Council far from consensus as Land Development Code passes latest hurdle

Austin

AUSTIN (KXAN) — “I do believe that on this panel we all recognize there’s a desire for us to compromise things that we believe to be right,” said Austin Mayor Steve Adler.

Moments later, meeting adjourned, Adler could be seen having a heated conversation with Council members Kathie Tovo and Ann Kitchen.

Adler adjourned the meeting at 9:41 p.m., after Kitchen requested to speak. Adler remarked that the elected officials already had the chance to give their final thoughts, but put it to a vote.

Council members Kitchen, Tovo, Alison Alter and Leslie Pool voted to continue the meeting, the rest did not.

It was a fitting end to a week where the four elected officials found themselves in the minority on most Land Development Code votes.

Meanwhile, Austin is one step closer to overhauling its code, a process eight years in the making.

It’ll shape how Austin is developed for decades, as the city is expected to continue growing explosively.

The voting process is now two-thirds done. Council approved the code on second reading 7-4.

A third and final vote is expected in late-March.

The second reading has lent itself to some tense moments on the dais, and Thursday was no exception.

BACKGROUND: Council takes on second reading of Austin’s land development code overhaul

Tovo, whose district represents areas of Central Austin, has said this area of town has been unfairly targeted for rezoning.

“Many of the most dramatic changes have been proposed on top of, and even in the middle of existing neighborhoods that are just the types of complete communities we say we’d like to see in every part of the city,” she said.

Along with Kitchen, Pool and Alter, Tovo says she plan to unveil a proposal that would significantly reducing transition zones.

Transition zones fall between single-family home neighborhoods and highly dense transportation corridors, and are well-represented in the new code.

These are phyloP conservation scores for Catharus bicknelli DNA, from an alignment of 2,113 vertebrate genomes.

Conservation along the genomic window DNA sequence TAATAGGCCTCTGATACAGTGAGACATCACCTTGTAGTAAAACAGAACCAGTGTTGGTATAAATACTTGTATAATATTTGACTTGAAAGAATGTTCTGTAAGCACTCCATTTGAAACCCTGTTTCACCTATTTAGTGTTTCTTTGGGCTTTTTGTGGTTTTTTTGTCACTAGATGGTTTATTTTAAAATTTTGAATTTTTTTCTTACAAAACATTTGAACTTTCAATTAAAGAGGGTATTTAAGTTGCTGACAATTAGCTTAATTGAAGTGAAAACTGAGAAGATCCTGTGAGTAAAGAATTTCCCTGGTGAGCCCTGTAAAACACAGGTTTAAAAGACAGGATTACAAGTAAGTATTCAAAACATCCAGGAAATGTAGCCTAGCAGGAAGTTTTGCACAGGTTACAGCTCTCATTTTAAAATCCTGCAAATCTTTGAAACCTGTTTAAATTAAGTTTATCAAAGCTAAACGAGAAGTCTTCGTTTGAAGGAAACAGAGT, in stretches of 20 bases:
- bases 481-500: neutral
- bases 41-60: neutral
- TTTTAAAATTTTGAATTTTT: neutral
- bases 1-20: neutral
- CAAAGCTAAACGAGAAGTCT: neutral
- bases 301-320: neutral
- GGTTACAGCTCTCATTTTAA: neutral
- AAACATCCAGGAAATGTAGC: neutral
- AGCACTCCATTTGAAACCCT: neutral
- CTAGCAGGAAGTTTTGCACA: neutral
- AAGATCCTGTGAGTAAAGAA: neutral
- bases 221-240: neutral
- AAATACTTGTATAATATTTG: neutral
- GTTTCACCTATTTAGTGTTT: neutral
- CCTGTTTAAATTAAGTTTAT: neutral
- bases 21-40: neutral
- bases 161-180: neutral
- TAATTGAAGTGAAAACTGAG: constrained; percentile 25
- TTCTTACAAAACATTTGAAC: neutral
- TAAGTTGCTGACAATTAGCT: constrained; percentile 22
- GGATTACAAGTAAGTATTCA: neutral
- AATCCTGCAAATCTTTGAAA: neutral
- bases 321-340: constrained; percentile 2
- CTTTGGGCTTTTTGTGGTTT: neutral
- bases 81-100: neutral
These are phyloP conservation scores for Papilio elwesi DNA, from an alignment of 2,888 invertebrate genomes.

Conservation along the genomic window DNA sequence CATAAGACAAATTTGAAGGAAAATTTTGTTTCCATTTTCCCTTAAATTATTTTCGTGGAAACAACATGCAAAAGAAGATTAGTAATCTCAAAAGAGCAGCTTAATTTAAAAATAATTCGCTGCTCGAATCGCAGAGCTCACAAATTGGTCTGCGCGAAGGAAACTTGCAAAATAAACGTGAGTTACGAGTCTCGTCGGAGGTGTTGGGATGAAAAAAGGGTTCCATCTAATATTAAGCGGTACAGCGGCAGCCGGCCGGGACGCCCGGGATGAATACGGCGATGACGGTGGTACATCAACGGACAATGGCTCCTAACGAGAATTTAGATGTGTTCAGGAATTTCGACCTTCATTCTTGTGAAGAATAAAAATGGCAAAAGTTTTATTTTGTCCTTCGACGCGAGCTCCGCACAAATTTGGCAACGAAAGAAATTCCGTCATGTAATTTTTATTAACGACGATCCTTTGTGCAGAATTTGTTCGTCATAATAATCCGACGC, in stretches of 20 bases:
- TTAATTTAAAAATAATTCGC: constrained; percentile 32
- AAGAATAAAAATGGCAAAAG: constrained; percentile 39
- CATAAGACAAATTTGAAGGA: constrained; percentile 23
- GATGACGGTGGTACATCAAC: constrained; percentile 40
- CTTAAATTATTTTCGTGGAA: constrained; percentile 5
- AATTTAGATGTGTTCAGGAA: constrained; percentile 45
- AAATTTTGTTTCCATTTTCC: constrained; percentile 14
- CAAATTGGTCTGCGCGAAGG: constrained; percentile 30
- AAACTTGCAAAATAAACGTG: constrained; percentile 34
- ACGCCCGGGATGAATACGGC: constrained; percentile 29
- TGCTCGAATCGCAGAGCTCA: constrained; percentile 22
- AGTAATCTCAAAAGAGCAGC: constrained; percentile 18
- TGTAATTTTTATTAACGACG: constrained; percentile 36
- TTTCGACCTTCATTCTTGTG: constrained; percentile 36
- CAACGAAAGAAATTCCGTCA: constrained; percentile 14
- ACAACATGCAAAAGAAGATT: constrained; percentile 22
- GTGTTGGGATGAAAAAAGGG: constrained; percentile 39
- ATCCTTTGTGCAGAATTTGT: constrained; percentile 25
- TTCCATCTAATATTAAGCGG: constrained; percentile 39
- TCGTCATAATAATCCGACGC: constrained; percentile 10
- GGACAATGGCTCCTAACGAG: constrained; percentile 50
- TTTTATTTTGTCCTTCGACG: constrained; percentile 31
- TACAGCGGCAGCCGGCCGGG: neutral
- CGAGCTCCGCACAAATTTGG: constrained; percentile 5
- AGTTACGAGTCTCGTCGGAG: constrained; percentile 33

Tovo’s proposal would also include a planning process that she says would empower communities and neighborhoods to recommend their own changes to accommodate density.

“This kind of zoning from on high is not appropriate,” said Tovo. “And it’s not Austin.”

One of Tovo’s amendments would have reduced transition zones to two lots but was voted down Thursday.

At that time, Mayor Adler asked if Tovo would vote for the land development code as a whole if he voted on the transition zone change.

It was the second time in two days Adler made such a proposal, in an effort to reach a broader consensus.

“It’s pretty apparent that there are seven people on this council who are ready to pass the code,” he said.

“I remain the optimist and in search of a path that will have us be able to bring more people together than that.”

Other council members seemed less likely to shift positions.

“What I’m hearing people want is small neighborhood planning, what’s good for my neighborhood, and that’s not what this process has ever been,” said Mayor Pro Tem Delia Garza.

This is a comprehensive revision of our code, she said.

The vote happened one day after an arguably more contentious evening of discussion, where some council members said the process was being rushed.

“Sorry if we’re asking questions about a 1,300-page document that was dropped less than 2 weeks ago,” said Alison Alter.

“That is our job. We were elected to vet this. And I’m sorry you have a timetable where this needs to be railroaded through.”

The Mayor told KXAN Thursday: “If there was ever a process that doesn’t look like a railroad to me, it’s a process that goes on for 8 years.”

KXAN received a joint statement from the council members who voted against the rewrite — Alter, Kitchen, Pool and Tovo — early Friday morning.

It read, in part, the code “remains unclear whether the code will do what is intended and needed.”

“The new code, with all its parts, must work together. Austin must get this right,” it said.

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